Enter the Democratic Party's infamous superdelegates, who could elect Bernie Sanders as their nominee at the Democratic Convention in Philadelphia if they feel he gives the party the best chance to win the presidency. After Clinton's drama-filled week, it's no surprise that Sanders has decided to stick around.
The people have spoken -- the only problem is the result is contradictory. According to the majority of the Democratic electorate, Hillary Clinton is the party's presidential nominee. When asked who would defeat Donald Trump in the general, the majority has chosen Sanders. All ifs, ands, or buts aside, the superdelegates are the kingmakers given the current delegate numbers, as neither candidate will be able to clinch the nomination on pledged delegates alone.
Hillary Clinton is ahead of Bernie Sanders in the race to 2,383 delegates, but not the way many news media outlets have portrayed it. She currently has 1,768 pledged delegates and 537 superdelegates. Sanders trails with 1,497 pledged and 42 super. It is unlikely that Clinton will secure the 2,383 on pledged delegates alone, thus allowing the venerable Vermont Senator to take her to Philadelphia.
The reason for this is that superdelegates are "unbound". When we see that Hillary Clinton has the sum of both the delegates (1,768) and super delegates (537), which is 2,305, it seems like she's only 78 delegates away from the nomination, but that's only if the super delegates that are currently supporting her continue to do so at the convention. There are 921 delegates up for grabs. Sanders would need 886 of those to win the nomination outright, while Clinton would need 615. Unless Clinton goes to jail or Sanders moves to socialist Sweden, the chance of either candidate avoiding a contested convention is unlikely.
Perhaps the question Hillary Clinton needs to answer is: What would she do if she were in Bernie Sanders' Birkenstocks?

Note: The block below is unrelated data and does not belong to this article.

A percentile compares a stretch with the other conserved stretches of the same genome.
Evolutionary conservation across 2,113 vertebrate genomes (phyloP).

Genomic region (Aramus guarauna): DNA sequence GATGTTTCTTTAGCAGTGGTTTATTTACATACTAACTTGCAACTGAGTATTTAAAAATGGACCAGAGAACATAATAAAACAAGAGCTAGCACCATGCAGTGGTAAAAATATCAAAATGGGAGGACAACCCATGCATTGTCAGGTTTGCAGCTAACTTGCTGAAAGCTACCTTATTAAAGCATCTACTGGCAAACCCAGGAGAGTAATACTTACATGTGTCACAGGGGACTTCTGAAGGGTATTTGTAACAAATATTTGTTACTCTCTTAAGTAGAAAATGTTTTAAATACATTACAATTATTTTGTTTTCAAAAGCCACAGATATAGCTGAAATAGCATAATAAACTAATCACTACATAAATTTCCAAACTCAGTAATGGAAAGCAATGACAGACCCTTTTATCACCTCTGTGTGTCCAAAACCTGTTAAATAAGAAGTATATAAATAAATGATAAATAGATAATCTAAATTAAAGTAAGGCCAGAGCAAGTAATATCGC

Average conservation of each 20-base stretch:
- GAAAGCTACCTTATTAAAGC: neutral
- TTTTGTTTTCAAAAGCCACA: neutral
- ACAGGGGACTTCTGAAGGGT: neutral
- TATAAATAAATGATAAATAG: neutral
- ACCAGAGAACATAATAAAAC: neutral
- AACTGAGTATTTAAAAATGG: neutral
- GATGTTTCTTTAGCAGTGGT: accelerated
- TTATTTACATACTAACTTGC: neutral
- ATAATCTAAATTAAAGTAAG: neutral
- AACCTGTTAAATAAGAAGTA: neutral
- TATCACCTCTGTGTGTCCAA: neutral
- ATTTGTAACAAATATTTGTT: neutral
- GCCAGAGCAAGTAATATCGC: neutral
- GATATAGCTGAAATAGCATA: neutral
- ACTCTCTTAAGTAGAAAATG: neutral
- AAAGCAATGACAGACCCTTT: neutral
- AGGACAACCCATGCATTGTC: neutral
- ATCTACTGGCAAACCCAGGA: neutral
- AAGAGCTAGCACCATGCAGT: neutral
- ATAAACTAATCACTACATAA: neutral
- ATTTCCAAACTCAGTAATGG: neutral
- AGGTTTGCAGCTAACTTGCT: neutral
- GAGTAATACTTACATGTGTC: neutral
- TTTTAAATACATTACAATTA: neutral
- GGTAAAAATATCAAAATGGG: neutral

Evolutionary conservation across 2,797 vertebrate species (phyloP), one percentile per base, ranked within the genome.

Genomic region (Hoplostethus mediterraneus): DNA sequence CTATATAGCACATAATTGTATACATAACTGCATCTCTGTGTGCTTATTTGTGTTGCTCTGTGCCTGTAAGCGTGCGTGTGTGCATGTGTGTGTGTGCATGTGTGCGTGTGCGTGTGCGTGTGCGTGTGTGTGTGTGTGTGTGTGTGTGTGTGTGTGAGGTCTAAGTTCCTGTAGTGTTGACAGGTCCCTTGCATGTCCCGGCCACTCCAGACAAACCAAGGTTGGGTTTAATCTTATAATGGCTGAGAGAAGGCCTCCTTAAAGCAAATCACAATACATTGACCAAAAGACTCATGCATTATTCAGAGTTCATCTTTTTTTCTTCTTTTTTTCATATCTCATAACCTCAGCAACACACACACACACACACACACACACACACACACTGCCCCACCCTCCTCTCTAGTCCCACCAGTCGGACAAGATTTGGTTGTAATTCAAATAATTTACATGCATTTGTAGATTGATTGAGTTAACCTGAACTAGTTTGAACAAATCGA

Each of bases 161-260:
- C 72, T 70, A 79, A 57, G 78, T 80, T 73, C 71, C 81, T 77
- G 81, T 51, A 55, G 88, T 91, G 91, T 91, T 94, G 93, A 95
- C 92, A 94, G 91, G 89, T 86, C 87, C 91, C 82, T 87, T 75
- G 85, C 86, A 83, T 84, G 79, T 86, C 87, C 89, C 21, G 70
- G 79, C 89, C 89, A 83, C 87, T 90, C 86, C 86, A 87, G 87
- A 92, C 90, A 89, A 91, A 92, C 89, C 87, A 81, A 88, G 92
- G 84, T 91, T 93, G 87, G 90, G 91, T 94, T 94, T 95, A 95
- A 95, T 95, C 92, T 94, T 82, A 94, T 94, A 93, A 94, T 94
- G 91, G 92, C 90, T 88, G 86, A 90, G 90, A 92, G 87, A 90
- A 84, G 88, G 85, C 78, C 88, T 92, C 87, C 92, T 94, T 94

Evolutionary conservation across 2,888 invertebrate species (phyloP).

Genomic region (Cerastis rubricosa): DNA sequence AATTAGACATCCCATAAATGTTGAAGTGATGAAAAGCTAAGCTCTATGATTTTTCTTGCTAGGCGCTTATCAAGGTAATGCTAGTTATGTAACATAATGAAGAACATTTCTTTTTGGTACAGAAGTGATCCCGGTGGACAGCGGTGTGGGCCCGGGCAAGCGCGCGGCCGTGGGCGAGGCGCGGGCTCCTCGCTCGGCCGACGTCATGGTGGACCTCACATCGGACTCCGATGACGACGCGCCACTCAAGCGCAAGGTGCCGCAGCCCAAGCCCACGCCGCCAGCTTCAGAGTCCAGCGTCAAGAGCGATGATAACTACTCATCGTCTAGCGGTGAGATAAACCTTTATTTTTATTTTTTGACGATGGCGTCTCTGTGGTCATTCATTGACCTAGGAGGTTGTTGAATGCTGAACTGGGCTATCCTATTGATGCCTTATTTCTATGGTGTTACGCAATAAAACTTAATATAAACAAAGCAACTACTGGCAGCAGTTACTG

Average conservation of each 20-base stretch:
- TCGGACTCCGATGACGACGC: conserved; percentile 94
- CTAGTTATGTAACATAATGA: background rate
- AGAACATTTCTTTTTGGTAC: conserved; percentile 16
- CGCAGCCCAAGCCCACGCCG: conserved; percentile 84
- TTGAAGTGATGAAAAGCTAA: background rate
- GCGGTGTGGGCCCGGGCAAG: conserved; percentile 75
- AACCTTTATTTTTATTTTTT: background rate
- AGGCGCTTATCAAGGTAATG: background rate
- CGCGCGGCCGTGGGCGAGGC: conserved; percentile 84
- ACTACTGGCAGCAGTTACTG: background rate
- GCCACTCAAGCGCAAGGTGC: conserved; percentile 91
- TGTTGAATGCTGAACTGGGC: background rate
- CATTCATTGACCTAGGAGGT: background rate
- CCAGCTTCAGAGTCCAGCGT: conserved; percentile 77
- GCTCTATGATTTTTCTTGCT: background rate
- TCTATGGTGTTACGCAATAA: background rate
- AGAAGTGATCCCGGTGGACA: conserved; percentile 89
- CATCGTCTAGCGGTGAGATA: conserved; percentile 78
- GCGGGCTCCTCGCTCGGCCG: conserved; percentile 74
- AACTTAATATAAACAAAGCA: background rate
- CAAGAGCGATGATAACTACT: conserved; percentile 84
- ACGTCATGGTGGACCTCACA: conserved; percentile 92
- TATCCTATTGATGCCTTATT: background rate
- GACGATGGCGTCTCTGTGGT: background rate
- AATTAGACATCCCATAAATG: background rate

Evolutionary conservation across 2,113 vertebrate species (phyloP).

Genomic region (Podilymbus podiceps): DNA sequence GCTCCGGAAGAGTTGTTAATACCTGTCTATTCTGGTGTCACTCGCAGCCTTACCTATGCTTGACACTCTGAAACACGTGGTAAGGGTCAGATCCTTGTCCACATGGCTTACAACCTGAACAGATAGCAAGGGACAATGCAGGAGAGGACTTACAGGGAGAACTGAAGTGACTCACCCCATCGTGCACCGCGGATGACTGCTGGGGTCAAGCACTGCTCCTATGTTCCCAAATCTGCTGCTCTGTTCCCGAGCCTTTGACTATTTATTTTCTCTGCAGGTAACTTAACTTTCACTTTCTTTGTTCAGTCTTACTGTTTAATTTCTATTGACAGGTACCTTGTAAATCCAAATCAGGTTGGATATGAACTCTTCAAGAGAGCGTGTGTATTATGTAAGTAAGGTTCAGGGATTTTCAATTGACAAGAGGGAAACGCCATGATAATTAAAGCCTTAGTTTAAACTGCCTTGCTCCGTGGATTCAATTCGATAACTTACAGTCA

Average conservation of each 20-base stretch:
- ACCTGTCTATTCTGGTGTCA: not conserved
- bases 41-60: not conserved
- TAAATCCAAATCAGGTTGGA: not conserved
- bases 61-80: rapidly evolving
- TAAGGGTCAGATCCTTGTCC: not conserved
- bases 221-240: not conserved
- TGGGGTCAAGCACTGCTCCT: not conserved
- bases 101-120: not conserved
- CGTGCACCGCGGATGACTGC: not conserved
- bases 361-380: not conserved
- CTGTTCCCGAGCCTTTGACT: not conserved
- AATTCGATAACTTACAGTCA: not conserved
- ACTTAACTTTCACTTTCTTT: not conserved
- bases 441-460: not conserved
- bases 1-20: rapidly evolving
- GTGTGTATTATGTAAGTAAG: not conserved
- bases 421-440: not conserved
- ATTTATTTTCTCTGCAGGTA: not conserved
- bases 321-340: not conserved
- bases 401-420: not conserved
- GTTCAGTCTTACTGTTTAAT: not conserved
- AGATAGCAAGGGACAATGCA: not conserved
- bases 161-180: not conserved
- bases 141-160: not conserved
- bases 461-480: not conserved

The X factor in all of this is and always has been the scandal and drama surrounding Hillary Clinton. The current FBI investigation into her emails will determine if Hillary Clinton misused classified information and broke the law. If so, she will be indicted and will presumably drop out of the race. That being said, if the current front-runner of the Democratic Party is under investigation by the FBI for allegedly misusing classified information, thus threatening her nation's safety, why would Sanders, the Democratic Party, or the American populace want him to drop out of the race and concede a tidal wave of momentum to Trump?
American investigative journalist and author Carl Bernstein told CNN, "I was in Washington this week, I spoke to a number of top Democratic officials and they're terrified, including people at the White House that her [Clinton's] campaign is in free fall because of this distrust factor … and the great hope in the White House as well as the Democratic leadership and people who support her, is that she can just get to the convention, get the nomination, which they're no longer 100 percent sure of, and get President Obama out there to help her. He's got a lot of credibility, this election is partly about his legacy, but she needs all the help she can get because right now her campaign is in huge trouble."
Bernie Sanders has every right to pursue the presidency and his pursuit might not be making Clinton or her supporters happy, but given the circumstances, if anything were to happen to the former Secretary before the convention, Sanders and the Democratic Party would be poised to succeed President Obama with another four years in the White House.
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